A new study in Circulation noted that intensive ambulatory blood pressure-lowering therapy was linked with a reduction in subcortical white matter disease.
“Subcortical microvascular disease represented by brain white matter hyperintensity on MRI is associated with function decline in older people with hypertension,” the authors wrote in their abstract. “The effects of two levels of 24-hour average systolic blood pressure on mobility, white matter disease progression, and cognitive function over three years were studied.”
Researchers for the prospective INFINITY trial averaged at least 75 years of age (mean age in study: 80.5 years, with 54% women) and had systolic hypertension and evidence of white matter hyperintensity lesions as assessed by MRI. The 199 patients were randomized to either a 24-hour mean systolic blood pressure of 130 mm Hg or less (intensive treatment) compared to systolic of 145 mm Hg or less (standard care) with antihypertensive medication. The primary outcomes of interest were changes in mobility (defined as gait speed) and accrual of white matter volume beyond three years.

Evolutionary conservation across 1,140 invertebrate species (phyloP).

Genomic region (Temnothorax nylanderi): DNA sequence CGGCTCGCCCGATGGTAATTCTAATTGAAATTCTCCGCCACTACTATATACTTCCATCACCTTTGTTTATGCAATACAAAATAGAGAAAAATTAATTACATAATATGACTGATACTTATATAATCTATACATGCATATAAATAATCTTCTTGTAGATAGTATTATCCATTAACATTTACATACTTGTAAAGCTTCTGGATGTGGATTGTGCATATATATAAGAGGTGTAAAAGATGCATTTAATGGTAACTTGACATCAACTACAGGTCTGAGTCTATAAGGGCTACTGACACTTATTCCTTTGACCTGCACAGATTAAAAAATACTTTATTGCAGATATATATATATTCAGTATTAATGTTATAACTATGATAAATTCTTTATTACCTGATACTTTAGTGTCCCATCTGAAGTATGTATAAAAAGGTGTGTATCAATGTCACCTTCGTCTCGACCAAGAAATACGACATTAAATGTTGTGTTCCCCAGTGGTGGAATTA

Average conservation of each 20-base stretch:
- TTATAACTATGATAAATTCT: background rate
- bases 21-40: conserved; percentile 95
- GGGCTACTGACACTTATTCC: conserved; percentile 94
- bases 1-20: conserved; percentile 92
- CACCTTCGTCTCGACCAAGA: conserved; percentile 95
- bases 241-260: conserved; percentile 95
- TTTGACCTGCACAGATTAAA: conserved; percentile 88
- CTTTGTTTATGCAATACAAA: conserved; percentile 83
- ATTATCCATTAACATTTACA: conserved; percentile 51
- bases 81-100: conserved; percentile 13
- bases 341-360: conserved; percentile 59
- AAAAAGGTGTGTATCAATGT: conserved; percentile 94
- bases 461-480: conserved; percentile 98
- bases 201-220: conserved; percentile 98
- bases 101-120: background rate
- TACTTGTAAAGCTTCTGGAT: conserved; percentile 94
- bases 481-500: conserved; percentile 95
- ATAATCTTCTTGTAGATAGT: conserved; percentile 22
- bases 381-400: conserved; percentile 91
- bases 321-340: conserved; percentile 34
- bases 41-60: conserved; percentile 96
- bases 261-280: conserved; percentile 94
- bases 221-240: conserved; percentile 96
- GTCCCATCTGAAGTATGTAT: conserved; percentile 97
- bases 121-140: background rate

Mean systolic blood pressure was 127.7 mm Hg in the intensive treatment group after three to four months of treatment and achievement of target blood pressure compared to 144.0 mm Hg in the standard care group (average difference, 16.3 mm Hg). There were no reported changes in gait speed between treatment groups (P=0.91). There were also no reported differences in cognitive outcomes between the cohorts. The changes in white matter hyperintensity volumes were observed to be smaller in the intensive therapy group compared to standard care (0.29% vs. 0.48%, respectively; P=0.03). More adverse events occurred in the standard care cohort than the intensive treatment cohort (17 patients vs. 4 patients, respectively; P=0.01), although falls, with or without injury, were comparable between the study groups.
“Intensive lowering of ambulatory blood pressure reduction in older patients with hypertension did not results in differences in mobility outcomes, but was associated with a reduction in accrual of subcortical white matter disease,” the researchers wrote in their conclusion. “Over periods of more than three years, a reduction in the accumulation of white matter disease may be a factor in conserving function.”